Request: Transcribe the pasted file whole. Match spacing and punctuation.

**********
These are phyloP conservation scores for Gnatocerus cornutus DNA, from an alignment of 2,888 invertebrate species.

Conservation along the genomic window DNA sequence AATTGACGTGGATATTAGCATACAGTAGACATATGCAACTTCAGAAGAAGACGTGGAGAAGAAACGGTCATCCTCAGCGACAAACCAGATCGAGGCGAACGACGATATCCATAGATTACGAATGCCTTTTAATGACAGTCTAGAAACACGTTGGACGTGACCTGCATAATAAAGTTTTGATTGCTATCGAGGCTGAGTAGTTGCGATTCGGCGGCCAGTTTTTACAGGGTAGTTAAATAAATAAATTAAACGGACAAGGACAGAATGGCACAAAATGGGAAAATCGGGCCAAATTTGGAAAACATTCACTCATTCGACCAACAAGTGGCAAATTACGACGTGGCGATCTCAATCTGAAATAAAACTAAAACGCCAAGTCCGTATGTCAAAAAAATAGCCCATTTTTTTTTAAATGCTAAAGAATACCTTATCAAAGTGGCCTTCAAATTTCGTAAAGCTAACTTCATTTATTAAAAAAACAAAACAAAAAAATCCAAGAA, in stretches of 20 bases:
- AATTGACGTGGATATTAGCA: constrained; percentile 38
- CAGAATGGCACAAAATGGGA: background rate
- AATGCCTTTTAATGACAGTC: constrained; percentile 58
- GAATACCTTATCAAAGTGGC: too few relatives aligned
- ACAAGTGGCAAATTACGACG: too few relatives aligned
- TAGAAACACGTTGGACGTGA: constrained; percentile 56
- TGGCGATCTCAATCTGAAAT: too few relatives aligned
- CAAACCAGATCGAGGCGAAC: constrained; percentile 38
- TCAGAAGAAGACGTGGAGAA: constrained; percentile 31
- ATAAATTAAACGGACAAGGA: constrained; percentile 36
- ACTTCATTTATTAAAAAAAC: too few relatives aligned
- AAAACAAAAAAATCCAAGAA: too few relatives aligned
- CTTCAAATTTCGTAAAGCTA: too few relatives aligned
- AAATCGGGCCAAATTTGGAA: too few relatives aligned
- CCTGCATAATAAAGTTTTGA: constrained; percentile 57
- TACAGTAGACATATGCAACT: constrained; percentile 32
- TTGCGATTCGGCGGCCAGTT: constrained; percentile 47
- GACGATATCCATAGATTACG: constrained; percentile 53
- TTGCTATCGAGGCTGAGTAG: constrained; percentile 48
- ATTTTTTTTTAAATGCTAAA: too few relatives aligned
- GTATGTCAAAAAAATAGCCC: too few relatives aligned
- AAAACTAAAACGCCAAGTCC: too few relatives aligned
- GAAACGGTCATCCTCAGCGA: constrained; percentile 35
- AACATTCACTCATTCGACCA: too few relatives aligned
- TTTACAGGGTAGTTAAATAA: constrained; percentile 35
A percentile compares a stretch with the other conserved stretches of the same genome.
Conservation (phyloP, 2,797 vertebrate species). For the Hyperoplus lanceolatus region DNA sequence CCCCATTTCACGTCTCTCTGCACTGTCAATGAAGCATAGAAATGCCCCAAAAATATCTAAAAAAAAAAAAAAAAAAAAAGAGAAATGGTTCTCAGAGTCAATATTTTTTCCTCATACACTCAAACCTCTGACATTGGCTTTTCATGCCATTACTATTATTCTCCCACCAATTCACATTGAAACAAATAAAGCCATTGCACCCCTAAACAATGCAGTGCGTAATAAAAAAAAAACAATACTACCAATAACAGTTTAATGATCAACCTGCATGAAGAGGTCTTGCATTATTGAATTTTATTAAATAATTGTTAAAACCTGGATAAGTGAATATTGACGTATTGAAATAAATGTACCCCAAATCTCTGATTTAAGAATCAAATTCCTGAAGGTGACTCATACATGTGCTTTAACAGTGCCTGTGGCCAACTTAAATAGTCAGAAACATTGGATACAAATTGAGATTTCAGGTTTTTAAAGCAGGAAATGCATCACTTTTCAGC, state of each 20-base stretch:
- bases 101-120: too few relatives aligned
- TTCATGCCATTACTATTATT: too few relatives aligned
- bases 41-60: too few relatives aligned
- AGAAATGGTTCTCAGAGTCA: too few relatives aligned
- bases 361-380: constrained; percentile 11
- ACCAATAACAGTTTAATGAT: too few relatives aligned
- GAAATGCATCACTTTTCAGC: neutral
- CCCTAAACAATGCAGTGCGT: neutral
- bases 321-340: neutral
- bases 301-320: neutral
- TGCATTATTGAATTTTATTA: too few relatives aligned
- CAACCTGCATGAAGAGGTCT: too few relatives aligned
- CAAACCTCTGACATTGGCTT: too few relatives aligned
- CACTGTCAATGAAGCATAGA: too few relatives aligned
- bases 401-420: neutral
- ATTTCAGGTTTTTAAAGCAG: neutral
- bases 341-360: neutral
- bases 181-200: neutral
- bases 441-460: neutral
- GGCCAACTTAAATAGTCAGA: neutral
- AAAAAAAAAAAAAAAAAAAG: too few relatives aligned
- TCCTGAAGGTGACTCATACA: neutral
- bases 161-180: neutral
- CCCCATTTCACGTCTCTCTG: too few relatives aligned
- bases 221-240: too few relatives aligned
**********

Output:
These are phyloP conservation scores for Gnatocerus cornutus DNA, from an alignment of 2,888 invertebrate species.

Conservation along the genomic window DNA sequence AATTGACGTGGATATTAGCATACAGTAGACATATGCAACTTCAGAAGAAGACGTGGAGAAGAAACGGTCATCCTCAGCGACAAACCAGATCGAGGCGAACGACGATATCCATAGATTACGAATGCCTTTTAATGACAGTCTAGAAACACGTTGGACGTGACCTGCATAATAAAGTTTTGATTGCTATCGAGGCTGAGTAGTTGCGATTCGGCGGCCAGTTTTTACAGGGTAGTTAAATAAATAAATTAAACGGACAAGGACAGAATGGCACAAAATGGGAAAATCGGGCCAAATTTGGAAAACATTCACTCATTCGACCAACAAGTGGCAAATTACGACGTGGCGATCTCAATCTGAAATAAAACTAAAACGCCAAGTCCGTATGTCAAAAAAATAGCCCATTTTTTTTTAAATGCTAAAGAATACCTTATCAAAGTGGCCTTCAAATTTCGTAAAGCTAACTTCATTTATTAAAAAAACAAAACAAAAAAATCCAAGAA, in stretches of 20 bases:
- AATTGACGTGGATATTAGCA: constrained; percentile 38
- CAGAATGGCACAAAATGGGA: background rate
- AATGCCTTTTAATGACAGTC: constrained; percentile 58
- GAATACCTTATCAAAGTGGC: too few relatives aligned
- ACAAGTGGCAAATTACGACG: too few relatives aligned
- TAGAAACACGTTGGACGTGA: constrained; percentile 56
- TGGCGATCTCAATCTGAAAT: too few relatives aligned
- CAAACCAGATCGAGGCGAAC: constrained; percentile 38
- TCAGAAGAAGACGTGGAGAA: constrained; percentile 31
- ATAAATTAAACGGACAAGGA: constrained; percentile 36
- ACTTCATTTATTAAAAAAAC: too few relatives aligned
- AAAACAAAAAAATCCAAGAA: too few relatives aligned
- CTTCAAATTTCGTAAAGCTA: too few relatives aligned
- AAATCGGGCCAAATTTGGAA: too few relatives aligned
- CCTGCATAATAAAGTTTTGA: constrained; percentile 57
- TACAGTAGACATATGCAACT: constrained; percentile 32
- TTGCGATTCGGCGGCCAGTT: constrained; percentile 47
- GACGATATCCATAGATTACG: constrained; percentile 53
- TTGCTATCGAGGCTGAGTAG: constrained; percentile 48
- ATTTTTTTTTAAATGCTAAA: too few relatives aligned
- GTATGTCAAAAAAATAGCCC: too few relatives aligned
- AAAACTAAAACGCCAAGTCC: too few relatives aligned
- GAAACGGTCATCCTCAGCGA: constrained; percentile 35
- AACATTCACTCATTCGACCA: too few relatives aligned
- TTTACAGGGTAGTTAAATAA: constrained; percentile 35
A percentile compares a stretch with the other conserved stretches of the same genome.
Conservation (phyloP, 2,797 vertebrate species). For the Hyperoplus lanceolatus region DNA sequence CCCCATTTCACGTCTCTCTGCACTGTCAATGAAGCATAGAAATGCCCCAAAAATATCTAAAAAAAAAAAAAAAAAAAAAGAGAAATGGTTCTCAGAGTCAATATTTTTTCCTCATACACTCAAACCTCTGACATTGGCTTTTCATGCCATTACTATTATTCTCCCACCAATTCACATTGAAACAAATAAAGCCATTGCACCCCTAAACAATGCAGTGCGTAATAAAAAAAAAACAATACTACCAATAACAGTTTAATGATCAACCTGCATGAAGAGGTCTTGCATTATTGAATTTTATTAAATAATTGTTAAAACCTGGATAAGTGAATATTGACGTATTGAAATAAATGTACCCCAAATCTCTGATTTAAGAATCAAATTCCTGAAGGTGACTCATACATGTGCTTTAACAGTGCCTGTGGCCAACTTAAATAGTCAGAAACATTGGATACAAATTGAGATTTCAGGTTTTTAAAGCAGGAAATGCATCACTTTTCAGC, state of each 20-base stretch:
- bases 101-120: too few relatives aligned
- TTCATGCCATTACTATTATT: too few relatives aligned
- bases 41-60: too few relatives aligned
- AGAAATGGTTCTCAGAGTCA: too few relatives aligned
- bases 361-380: constrained; percentile 11
- ACCAATAACAGTTTAATGAT: too few relatives aligned
- GAAATGCATCACTTTTCAGC: neutral
- CCCTAAACAATGCAGTGCGT: neutral
- bases 321-340: neutral
- bases 301-320: neutral
- TGCATTATTGAATTTTATTA: too few relatives aligned
- CAACCTGCATGAAGAGGTCT: too few relatives aligned
- CAAACCTCTGACATTGGCTT: too few relatives aligned
- CACTGTCAATGAAGCATAGA: too few relatives aligned
- bases 401-420: neutral
- ATTTCAGGTTTTTAAAGCAG: neutral
- bases 341-360: neutral
- bases 181-200: neutral
- bases 441-460: neutral
- GGCCAACTTAAATAGTCAGA: neutral
- AAAAAAAAAAAAAAAAAAAG: too few relatives aligned
- TCCTGAAGGTGACTCATACA: neutral
- bases 161-180: neutral
- CCCCATTTCACGTCTCTCTG: too few relatives aligned
- bases 221-240: too few relatives aligned